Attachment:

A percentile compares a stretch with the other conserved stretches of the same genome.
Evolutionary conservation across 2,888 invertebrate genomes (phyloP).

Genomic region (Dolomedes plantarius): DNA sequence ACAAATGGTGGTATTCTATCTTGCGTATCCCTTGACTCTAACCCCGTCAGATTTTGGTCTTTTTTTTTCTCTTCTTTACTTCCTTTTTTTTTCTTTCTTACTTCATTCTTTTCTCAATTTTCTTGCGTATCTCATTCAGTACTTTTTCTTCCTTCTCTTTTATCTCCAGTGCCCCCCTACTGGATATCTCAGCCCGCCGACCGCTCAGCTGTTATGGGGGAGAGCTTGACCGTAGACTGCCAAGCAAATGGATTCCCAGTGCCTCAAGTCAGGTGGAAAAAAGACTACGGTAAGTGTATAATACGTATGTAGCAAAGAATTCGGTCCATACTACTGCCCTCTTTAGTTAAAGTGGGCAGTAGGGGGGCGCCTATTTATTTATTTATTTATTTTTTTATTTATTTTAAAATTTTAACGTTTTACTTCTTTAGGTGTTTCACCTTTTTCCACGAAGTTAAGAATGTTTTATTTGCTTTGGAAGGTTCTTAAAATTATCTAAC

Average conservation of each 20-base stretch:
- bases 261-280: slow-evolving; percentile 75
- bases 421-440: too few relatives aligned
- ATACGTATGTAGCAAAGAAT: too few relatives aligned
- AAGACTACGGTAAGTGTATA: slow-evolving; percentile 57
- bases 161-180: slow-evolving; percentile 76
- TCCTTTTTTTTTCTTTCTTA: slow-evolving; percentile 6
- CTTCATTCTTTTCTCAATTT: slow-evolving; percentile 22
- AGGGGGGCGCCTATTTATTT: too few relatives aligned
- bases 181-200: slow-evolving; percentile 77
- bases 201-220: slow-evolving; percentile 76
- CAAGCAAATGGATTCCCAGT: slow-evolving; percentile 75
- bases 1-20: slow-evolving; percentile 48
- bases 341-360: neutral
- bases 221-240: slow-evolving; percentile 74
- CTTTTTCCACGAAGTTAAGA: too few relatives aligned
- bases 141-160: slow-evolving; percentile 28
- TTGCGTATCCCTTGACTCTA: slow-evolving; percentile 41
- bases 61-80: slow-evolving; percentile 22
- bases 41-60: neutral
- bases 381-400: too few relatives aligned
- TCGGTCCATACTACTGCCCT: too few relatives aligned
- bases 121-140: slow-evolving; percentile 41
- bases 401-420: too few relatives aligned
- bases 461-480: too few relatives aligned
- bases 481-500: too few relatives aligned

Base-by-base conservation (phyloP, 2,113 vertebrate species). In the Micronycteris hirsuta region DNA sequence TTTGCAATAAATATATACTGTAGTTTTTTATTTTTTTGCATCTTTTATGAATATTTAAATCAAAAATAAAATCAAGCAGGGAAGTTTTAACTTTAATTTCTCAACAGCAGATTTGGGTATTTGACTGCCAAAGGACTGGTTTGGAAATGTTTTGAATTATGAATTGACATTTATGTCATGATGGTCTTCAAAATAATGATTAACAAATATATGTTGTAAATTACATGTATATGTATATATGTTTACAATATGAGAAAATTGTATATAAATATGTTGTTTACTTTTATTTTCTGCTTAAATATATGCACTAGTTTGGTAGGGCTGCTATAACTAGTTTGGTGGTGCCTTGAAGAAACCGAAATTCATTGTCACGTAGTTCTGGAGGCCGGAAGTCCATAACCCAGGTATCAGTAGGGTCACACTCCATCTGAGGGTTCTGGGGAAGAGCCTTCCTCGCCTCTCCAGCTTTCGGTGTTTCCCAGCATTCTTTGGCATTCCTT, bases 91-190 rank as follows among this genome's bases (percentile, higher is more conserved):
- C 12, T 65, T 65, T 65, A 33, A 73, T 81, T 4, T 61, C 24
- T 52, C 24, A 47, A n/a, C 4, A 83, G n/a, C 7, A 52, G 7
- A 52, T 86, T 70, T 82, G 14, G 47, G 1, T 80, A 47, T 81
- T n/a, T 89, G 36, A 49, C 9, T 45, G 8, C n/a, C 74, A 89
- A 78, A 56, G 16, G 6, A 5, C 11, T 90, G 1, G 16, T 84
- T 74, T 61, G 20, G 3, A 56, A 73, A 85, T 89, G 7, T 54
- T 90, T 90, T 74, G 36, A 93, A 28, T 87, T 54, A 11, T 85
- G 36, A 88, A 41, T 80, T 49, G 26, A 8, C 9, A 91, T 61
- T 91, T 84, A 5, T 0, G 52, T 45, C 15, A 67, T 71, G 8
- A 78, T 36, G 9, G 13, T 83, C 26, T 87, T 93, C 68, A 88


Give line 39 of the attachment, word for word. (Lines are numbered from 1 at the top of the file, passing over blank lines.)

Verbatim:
- T 91, T 84, A 5, T 0, G 52, T 45, C 15, A 67, T 71, G 8